Other top underwriting concerns include such things as:
- MFA for remote access to the network
- MFA for administrator and privileged user access, including access to routers and switches
- MFA for access to critical backups
- MFA for web access to email
- Offline/off-site backups for critical data and regular testing of the backups
- Encryption on portable and employee devices
- Employee training and phishing campaigns
- Critical patch management and cadence
- Endpoint detection and response (EDR)
- Privileged account management (PAM) solutions
Best cyber security practices for public entities
In addition to implementing the above controls, it is recommended that public entities follow these seven best practices:
- Conduct cyber risk assessments, including internal and external vulnerability scans, penetration testing, threat intelligence monitoring, investing in physical security around critical IT assets, and assessing insider threats.
- Implement robust IT security policies for data governance, data security, cyber risk management, physical and environmental security, compliance and maintenance.
- Have a tailored and practiced incident response plan (IRP) with an interdisciplinary approach across departments and vendors that may be involved in the management of a cyber event. The IRP should be broad enough to encompass all types of cyber incidents that may occur, from data breaches to systemwide ransomware attacks. Studies show that many plans go untested and are outdated, and those that are tested often reveal major flaws. Your IRP should be reviewed and updated at least annually, and tested to stay current with today's threat landscape and your internal staff and structure.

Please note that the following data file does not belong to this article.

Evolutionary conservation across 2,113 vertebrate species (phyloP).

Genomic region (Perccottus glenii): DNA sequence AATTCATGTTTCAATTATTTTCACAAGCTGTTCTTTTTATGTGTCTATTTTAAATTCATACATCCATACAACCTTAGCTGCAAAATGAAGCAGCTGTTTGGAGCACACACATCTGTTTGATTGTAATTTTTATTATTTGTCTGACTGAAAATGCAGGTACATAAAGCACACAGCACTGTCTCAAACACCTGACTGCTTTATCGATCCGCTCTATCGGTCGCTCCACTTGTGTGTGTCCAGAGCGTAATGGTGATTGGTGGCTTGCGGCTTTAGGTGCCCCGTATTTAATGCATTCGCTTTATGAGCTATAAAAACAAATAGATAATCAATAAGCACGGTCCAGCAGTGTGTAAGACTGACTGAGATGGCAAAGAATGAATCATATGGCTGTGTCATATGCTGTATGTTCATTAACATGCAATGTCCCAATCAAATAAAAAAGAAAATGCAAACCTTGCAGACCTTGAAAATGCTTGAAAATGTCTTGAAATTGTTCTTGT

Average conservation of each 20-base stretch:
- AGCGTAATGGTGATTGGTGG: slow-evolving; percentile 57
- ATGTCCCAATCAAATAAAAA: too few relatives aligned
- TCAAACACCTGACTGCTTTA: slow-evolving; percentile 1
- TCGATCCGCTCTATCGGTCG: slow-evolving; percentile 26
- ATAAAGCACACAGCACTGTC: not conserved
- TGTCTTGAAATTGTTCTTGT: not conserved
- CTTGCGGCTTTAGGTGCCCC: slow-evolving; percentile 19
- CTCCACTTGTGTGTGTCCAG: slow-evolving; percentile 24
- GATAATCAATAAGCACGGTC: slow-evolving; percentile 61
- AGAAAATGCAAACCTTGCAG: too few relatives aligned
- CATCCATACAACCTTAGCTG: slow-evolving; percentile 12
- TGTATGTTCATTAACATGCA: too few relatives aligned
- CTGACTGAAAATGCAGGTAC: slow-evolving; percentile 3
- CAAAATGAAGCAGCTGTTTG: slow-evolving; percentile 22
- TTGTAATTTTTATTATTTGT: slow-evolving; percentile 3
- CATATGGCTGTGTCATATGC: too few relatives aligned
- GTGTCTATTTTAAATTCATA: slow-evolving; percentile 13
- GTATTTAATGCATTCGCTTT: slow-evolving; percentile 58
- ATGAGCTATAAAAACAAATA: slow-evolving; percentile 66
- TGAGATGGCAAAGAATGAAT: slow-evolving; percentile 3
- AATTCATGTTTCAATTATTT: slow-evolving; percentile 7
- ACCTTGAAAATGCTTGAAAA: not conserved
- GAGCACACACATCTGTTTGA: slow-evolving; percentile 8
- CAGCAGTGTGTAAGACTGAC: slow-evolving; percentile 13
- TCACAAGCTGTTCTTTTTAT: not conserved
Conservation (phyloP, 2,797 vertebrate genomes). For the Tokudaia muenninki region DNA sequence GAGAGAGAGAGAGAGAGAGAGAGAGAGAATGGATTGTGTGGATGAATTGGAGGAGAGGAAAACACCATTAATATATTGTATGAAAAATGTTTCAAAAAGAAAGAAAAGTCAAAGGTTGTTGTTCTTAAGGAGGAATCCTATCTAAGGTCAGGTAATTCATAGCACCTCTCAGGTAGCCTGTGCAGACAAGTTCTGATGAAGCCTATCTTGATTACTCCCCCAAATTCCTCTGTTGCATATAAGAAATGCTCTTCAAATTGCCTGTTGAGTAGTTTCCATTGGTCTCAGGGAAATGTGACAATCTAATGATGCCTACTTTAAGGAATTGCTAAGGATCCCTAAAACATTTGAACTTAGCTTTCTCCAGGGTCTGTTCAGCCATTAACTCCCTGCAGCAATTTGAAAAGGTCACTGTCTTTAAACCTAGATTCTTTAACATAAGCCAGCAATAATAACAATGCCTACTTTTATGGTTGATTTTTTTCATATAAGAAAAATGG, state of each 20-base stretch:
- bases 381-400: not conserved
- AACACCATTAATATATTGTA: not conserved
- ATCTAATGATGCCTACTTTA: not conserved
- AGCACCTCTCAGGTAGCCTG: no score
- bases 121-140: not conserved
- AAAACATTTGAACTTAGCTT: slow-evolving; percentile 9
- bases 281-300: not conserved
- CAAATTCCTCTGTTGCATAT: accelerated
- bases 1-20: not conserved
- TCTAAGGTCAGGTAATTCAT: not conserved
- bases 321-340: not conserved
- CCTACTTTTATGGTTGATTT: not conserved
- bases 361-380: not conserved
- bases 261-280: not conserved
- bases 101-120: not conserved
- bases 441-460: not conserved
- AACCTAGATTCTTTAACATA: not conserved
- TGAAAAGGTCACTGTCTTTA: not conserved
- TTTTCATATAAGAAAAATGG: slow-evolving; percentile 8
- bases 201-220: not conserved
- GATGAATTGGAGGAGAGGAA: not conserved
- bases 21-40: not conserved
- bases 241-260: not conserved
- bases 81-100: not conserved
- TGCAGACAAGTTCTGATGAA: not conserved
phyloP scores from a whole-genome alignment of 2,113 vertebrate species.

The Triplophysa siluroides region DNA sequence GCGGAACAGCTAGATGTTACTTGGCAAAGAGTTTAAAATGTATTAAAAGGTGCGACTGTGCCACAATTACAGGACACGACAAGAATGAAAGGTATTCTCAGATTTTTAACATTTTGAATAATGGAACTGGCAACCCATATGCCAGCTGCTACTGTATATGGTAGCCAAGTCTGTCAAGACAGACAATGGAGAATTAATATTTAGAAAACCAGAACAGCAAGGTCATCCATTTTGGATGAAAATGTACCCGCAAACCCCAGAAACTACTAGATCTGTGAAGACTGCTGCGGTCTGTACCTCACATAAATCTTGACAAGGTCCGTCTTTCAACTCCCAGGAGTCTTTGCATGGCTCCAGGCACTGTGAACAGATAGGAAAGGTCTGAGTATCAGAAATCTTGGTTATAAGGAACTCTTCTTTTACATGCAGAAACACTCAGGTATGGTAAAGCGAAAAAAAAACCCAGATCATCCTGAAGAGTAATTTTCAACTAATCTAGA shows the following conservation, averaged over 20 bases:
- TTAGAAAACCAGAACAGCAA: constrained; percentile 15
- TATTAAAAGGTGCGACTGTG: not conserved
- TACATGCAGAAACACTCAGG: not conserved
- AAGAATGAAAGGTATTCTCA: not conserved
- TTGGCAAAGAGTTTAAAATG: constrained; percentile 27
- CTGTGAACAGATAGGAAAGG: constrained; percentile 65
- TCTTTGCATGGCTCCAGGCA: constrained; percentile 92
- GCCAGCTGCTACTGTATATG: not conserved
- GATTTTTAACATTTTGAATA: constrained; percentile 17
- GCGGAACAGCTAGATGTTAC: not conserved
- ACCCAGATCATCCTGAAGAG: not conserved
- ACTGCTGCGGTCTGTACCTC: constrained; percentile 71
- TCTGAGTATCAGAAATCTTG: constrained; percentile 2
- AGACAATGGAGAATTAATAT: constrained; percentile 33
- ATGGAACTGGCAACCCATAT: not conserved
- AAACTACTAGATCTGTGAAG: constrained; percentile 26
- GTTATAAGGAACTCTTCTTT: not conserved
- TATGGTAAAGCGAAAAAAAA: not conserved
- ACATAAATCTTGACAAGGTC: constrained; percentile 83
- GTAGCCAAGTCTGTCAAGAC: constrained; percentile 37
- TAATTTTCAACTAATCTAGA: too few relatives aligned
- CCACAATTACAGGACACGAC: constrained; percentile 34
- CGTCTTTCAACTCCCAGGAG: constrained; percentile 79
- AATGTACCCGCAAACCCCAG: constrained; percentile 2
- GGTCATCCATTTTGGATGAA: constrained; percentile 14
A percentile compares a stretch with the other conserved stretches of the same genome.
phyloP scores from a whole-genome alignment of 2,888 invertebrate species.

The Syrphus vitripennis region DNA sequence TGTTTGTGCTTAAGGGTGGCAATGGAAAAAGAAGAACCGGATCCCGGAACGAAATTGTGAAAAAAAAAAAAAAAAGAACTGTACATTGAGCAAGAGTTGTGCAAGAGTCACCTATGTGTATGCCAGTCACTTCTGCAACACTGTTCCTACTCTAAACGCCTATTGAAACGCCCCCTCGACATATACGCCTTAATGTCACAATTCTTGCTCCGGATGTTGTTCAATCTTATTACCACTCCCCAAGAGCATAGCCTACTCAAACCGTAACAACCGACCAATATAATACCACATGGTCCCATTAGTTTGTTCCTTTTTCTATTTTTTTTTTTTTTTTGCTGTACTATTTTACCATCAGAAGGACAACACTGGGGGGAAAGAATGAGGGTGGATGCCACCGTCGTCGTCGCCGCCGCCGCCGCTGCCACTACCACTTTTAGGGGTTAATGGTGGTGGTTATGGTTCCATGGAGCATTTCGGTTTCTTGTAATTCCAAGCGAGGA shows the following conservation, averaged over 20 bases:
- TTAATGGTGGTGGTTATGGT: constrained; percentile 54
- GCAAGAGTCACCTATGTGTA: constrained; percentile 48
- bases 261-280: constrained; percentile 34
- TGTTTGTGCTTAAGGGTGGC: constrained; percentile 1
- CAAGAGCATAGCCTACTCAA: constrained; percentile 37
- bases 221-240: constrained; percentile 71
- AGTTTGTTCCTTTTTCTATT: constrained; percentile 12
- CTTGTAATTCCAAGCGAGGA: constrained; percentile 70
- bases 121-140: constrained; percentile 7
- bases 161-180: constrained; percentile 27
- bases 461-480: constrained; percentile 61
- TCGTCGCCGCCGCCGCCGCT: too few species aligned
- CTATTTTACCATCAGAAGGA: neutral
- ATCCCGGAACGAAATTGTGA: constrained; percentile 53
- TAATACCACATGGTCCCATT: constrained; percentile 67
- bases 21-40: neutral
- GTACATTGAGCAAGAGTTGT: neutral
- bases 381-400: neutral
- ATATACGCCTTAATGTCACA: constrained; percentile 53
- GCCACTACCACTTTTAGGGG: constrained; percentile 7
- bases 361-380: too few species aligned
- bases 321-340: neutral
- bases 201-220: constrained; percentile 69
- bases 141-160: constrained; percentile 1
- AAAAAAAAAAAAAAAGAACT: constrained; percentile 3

- Conduct a tabletop exercise to test your IRP. Carriers will want to see this as part of the renewal process, and it is a good practice to incorporate. The best tabletop exercises will have an interdisciplinary approach, just like the IRP.
- Take advantage of carrier and broker resources. Many cyber carriers offer free or discounted resources when you purchase their insurance policy. This can range from external scanning on an ongoing basis to free training for employees, and much more.
- Conduct a thorough review of your vendors and subcontractors for their own cybersecurity posture. This should also include a review of contracts to gauge exposure following a cyber incident that may impact you due to their negligence.
- Transfer the risk by purchasing a cyber insurance policy. In the interest of keeping your entity's data safe and limiting downtime from a potential cyber attack, a cyber insurance policy not only provides the financial safeguards afforded by a typical insurance policy, but it also provides access to world-class vendors from breach coaches and legal assistance to IT forensic investigators to address the aftermath of an incident. These vendors can help you manage the fallout of a data breach or other cyber attack, including legal guidance to remain in compliance with state laws and regulations, public relations assistance when needed, and rebuilding your systems to the level that existed prior to the attack. Some even allow for betterment expenses to improve the overall stability and security of the network.
Implementing these controls can help keep your data safe, limit downtime in the event of an attack and help turn the tide against the ongoing cyber attacks we face today. I encourage you to speak with your insurance broker about these controls now. An early start can make all the difference in your insurance renewal, with the added bonus of significantly improving the management of cyber risk.